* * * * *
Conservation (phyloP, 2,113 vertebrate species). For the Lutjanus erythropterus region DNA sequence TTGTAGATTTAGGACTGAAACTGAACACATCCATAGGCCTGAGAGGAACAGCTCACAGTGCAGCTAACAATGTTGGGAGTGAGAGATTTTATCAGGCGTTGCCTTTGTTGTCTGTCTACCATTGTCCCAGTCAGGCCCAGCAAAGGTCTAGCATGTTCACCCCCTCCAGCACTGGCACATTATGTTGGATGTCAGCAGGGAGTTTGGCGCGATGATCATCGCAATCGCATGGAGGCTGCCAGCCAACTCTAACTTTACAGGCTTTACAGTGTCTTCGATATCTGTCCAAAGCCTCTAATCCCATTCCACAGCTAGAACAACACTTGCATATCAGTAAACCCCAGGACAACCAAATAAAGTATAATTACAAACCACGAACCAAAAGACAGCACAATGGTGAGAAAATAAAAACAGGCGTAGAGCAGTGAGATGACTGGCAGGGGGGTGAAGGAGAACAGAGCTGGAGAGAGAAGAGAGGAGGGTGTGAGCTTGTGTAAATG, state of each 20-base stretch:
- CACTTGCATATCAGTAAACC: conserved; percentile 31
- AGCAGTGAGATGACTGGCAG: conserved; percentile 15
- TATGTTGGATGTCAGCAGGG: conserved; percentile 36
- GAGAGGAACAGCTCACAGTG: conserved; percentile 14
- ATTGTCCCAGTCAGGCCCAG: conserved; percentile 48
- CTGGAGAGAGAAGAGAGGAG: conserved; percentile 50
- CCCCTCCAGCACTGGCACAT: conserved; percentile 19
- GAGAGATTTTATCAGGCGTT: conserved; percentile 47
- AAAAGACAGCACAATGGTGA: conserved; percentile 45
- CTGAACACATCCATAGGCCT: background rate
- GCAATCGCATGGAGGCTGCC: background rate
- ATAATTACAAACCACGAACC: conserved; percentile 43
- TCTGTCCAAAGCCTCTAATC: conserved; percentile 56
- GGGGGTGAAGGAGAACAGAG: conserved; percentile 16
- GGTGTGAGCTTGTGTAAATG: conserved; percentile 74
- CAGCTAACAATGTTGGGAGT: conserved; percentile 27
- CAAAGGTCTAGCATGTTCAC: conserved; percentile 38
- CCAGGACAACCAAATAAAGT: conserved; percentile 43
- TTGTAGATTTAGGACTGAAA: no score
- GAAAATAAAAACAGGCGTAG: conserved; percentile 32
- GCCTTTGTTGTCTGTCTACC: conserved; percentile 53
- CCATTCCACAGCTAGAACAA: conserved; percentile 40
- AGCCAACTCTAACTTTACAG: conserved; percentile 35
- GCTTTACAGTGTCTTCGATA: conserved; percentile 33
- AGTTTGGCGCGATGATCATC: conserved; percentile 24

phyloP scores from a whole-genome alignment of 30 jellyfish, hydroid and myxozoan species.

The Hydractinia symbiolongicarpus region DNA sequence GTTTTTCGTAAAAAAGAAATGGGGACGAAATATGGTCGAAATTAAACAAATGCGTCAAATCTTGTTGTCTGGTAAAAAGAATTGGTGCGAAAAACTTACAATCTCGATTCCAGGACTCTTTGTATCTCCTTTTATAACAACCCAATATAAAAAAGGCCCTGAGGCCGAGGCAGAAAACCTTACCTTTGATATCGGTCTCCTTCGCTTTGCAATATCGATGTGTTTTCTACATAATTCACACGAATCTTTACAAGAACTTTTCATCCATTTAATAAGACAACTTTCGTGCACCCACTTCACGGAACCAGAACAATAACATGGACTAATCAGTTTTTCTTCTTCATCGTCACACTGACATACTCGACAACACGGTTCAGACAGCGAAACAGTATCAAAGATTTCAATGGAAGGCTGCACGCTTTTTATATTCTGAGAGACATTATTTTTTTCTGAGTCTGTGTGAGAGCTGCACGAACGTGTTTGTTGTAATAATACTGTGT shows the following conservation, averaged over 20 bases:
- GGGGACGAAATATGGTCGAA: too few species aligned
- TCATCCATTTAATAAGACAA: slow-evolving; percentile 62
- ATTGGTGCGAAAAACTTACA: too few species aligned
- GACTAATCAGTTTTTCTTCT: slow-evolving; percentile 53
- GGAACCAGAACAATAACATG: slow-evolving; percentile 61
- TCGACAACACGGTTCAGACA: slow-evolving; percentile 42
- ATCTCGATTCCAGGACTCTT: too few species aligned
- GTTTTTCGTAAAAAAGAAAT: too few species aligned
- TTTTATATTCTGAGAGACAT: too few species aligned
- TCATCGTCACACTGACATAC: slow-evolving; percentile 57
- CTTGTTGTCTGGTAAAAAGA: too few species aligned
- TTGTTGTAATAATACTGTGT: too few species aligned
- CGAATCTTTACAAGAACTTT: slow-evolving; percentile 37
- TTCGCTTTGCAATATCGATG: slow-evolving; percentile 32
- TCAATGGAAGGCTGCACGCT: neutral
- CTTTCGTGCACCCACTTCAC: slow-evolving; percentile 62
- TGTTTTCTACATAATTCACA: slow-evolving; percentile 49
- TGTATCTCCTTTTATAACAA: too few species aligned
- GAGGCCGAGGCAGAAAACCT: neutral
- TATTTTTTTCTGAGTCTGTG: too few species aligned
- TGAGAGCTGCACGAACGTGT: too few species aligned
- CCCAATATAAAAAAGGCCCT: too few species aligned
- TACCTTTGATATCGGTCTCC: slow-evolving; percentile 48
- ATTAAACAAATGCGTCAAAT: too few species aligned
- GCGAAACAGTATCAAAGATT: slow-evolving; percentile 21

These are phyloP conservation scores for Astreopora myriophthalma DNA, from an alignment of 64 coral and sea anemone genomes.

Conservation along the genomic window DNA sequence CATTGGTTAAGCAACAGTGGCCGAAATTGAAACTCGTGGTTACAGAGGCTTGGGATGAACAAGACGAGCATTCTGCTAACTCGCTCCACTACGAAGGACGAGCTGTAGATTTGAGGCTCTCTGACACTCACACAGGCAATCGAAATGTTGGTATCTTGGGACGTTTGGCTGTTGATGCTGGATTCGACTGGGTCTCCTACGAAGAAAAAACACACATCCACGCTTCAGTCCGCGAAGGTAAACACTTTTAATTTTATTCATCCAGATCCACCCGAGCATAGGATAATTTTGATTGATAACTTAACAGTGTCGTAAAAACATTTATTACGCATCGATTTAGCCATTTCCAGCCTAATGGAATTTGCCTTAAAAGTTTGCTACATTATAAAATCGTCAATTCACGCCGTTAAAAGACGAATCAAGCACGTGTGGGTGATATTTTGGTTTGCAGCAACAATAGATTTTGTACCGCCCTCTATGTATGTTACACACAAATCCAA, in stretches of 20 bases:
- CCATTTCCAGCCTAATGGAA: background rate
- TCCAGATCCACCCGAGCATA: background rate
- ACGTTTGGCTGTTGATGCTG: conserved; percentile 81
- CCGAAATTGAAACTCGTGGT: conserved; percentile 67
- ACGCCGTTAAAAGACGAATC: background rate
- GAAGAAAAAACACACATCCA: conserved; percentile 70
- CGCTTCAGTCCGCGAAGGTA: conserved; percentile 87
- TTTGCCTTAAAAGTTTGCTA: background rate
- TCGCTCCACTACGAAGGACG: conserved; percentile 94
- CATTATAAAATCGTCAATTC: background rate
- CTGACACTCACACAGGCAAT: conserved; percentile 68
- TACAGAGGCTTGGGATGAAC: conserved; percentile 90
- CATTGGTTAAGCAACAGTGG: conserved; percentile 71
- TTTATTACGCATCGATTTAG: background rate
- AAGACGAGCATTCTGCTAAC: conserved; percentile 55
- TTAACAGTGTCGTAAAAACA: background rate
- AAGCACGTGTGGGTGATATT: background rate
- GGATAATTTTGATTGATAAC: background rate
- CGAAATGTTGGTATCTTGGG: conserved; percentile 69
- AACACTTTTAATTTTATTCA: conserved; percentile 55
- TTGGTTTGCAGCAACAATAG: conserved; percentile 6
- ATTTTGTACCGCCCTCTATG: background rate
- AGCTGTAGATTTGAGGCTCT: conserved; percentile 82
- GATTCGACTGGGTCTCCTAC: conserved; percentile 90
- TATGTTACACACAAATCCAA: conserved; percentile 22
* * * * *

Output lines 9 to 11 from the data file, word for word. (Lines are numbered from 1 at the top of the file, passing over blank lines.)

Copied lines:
- GAGAGATTTTATCAGGCGTT: conserved; percentile 47
- AAAAGACAGCACAATGGTGA: conserved; percentile 45
- CTGAACACATCCATAGGCCT: background rate